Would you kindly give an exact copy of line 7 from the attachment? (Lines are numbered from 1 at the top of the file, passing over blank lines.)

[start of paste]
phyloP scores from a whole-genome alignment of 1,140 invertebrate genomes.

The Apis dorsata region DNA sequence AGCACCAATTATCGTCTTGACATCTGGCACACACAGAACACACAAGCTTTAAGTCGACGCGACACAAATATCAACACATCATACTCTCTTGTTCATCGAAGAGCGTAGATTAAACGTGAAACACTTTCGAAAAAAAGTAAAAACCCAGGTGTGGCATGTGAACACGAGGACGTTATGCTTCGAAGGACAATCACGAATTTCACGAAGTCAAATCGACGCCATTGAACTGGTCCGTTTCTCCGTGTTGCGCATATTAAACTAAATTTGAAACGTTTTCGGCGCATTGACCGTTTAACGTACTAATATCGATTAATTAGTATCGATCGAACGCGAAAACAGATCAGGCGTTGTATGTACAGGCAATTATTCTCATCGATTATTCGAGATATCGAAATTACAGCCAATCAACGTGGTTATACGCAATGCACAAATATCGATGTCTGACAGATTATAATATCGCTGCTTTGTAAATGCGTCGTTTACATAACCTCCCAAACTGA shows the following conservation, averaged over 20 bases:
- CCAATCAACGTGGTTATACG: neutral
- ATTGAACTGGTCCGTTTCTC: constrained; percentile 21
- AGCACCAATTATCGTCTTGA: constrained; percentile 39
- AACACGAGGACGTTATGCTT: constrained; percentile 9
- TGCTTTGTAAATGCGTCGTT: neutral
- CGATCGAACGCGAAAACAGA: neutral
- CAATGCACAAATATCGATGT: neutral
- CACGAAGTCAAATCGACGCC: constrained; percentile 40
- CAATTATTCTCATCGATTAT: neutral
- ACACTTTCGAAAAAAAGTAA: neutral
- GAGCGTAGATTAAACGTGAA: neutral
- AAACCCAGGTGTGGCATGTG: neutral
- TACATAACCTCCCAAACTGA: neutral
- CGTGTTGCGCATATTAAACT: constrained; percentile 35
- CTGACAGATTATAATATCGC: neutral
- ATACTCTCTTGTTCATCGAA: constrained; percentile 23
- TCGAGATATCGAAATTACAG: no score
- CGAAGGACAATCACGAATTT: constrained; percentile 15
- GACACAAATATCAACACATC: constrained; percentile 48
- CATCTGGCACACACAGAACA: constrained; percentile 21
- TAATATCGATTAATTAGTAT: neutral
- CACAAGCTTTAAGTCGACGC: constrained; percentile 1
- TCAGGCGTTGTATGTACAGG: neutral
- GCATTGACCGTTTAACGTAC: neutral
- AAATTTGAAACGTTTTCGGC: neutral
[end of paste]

- TGCTTTGTAAATGCGTCGTT: neutral